How can policymakers improve the efficiency of knowledge transfer practices to help maximize innovation-driven growth and seek practical solutions to critical societal challenges?
The book ‘Harnessing Public Research for Innovation in the 21st Century: An International Assessment of Knowledge Transfer Policies’ – edited by Anthony Arundel (UNU-MERIT, Maastricht University and University of Tasmania), Suma Athreye (Essex Business School, London, and CIMR Fellow) and Sacha Wunsch-Vincent (World Intellectual Property Organization) – aims to develop a conceptual framework to evaluate knowledge transfer practices and outcomes, improve knowledge transfer metrics, surveys and evaluation frameworks, generate findings on what does and does not work, and propose related policy lessons.
“Enabling access to cutting-edge research is vital to tackling the challenges countries face. It is thus ever more important to identify which knowledge transfer practices work and which do not. This research is critical in this regard.” Pippa Hall, Director of Innovation, Intellectual Property Office, United Kingdom
“This book represents a major step towards reaching a systematic approach to the measurement of knowledge transfer practices and outcomes.” Hu Zhijian, President, Chinese Academy of Science and Technology for Development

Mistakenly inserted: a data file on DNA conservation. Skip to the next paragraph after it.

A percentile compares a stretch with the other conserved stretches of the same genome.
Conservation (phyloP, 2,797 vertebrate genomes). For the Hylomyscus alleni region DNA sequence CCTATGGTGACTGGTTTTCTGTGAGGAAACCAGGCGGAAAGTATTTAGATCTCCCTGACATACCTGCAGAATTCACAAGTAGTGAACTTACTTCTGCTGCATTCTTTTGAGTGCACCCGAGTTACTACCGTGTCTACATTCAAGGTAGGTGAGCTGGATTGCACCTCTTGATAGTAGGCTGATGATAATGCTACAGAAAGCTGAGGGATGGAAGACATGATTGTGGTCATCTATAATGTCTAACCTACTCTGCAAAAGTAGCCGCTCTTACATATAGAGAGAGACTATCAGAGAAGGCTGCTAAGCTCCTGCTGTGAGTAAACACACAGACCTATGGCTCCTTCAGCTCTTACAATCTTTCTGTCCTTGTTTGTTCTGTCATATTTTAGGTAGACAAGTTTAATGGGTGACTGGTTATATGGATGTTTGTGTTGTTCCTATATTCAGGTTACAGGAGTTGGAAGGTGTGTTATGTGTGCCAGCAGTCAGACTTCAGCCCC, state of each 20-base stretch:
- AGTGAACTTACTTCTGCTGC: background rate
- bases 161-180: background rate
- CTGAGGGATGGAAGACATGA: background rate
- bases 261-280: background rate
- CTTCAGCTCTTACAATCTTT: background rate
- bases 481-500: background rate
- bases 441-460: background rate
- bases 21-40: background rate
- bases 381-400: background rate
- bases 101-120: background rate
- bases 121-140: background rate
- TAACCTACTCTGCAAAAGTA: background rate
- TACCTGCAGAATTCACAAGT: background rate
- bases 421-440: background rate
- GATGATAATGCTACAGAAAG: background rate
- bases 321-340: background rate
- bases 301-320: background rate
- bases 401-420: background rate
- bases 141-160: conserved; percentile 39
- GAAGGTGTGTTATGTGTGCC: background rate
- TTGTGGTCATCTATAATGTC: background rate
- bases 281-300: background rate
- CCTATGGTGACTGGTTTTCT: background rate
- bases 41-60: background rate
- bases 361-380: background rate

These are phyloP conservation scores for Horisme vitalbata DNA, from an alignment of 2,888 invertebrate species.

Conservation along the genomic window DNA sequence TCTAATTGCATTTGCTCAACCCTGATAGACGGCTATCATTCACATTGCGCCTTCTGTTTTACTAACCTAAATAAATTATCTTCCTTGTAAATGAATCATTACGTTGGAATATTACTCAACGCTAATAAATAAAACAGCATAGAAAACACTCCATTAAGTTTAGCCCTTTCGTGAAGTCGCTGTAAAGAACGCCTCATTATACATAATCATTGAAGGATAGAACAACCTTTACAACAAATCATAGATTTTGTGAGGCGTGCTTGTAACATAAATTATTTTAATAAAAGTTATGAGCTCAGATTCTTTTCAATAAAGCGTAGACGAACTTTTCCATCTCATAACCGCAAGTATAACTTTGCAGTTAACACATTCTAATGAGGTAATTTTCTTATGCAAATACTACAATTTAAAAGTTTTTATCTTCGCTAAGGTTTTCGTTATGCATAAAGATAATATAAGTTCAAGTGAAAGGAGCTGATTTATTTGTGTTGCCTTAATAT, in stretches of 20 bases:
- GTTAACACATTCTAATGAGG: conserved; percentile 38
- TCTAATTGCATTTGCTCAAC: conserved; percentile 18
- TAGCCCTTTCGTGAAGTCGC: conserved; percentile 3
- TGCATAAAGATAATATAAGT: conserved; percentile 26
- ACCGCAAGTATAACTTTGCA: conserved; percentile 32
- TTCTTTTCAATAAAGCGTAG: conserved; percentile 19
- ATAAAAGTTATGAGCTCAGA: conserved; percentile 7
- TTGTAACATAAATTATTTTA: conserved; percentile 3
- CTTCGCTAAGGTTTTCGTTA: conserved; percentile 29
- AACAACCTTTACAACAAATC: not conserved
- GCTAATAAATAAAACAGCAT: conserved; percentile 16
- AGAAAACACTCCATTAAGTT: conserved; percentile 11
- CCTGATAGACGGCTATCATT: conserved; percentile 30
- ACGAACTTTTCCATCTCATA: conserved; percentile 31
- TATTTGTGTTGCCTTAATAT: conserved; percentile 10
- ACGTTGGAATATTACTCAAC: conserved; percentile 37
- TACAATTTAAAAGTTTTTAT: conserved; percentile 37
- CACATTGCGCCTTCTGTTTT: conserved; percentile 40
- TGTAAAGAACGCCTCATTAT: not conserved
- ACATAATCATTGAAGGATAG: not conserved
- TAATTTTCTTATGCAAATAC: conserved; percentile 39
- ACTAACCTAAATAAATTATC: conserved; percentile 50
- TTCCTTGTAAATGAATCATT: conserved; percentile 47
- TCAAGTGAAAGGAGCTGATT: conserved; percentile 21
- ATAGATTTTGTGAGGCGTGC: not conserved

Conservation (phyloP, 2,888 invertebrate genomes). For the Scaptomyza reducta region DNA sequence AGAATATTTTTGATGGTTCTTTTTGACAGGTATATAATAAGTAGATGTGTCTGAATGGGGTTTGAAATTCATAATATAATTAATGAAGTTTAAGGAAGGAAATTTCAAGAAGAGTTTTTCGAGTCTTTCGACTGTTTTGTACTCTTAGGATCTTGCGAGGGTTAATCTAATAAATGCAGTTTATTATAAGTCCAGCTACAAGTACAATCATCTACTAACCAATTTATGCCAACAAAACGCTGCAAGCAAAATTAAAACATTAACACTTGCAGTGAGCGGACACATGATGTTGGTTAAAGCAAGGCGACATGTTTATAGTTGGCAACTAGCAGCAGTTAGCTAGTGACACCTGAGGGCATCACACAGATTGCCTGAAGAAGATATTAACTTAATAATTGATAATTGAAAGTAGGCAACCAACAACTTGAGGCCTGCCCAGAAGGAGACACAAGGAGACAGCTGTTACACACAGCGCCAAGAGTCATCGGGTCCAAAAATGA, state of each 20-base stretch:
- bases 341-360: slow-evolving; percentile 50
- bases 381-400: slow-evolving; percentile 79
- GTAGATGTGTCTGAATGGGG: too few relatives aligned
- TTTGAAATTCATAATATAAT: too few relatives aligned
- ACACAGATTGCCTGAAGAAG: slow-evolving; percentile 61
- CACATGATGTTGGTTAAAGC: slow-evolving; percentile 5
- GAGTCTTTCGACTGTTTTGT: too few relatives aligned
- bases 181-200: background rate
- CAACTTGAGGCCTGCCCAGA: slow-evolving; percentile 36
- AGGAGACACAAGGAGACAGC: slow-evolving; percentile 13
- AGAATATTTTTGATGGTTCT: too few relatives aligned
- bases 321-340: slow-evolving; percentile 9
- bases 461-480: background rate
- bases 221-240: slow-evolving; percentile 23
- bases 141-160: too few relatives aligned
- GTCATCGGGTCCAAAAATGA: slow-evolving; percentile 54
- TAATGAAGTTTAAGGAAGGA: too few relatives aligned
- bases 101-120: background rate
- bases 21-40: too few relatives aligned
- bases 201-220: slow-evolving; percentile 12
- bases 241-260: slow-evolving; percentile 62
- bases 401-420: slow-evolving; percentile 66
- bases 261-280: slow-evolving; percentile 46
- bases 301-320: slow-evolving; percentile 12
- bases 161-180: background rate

“Unlike most existing work in this area, this book emphasizes that firms benefit from academic research not only through formal but also more informal channels and from open science, and the tensions and complementarities between these two.” Bhaven Sampat, Associate Professor, Columbia University
“Going forward, knowledge transfer will play a pivotal role in driving future growth in Africa. We welcome this book and encourage the African measurement community to invest in related metrics.” Philippe Kuhutama Mawoko, former Executive Secretary, African Observatory for Science, Technology and Innovation, African Union Commission
Table of Contents
Part I. Setting the Context: 1. The evolving role of public R&D and public
research institutions in innovation; 2. Evaluating knowledge transfer policies and practices: conceptual framework and metrics; 3. Measuring global patenting of universities and public organizations
Part II. Selected Comparative Country Studies; 4. United Kingdom; 5. Germany; 6. Republic of Korea; 7. Brazil; 8. China; 9. South Africa
Part III. The Way Forward: 10. Policies and practices for supporting successful knowledge transfer from public research to firms; 11. Policy recommendations: aiming for effective knowledge transfer policies in high-and middle-income countries; 12. Toward a comprehensive set of metrics for knowledge transfer.
Arundel, A., Athreye, S. and Wunsch-Vincent, S. (Eds.) (2021) ‘Harnessing Public Research for Innovation in the 21st Century: An International Assessment of Knowledge Transfer Policies’, Cambridge University Press
The online version of the book will be open access.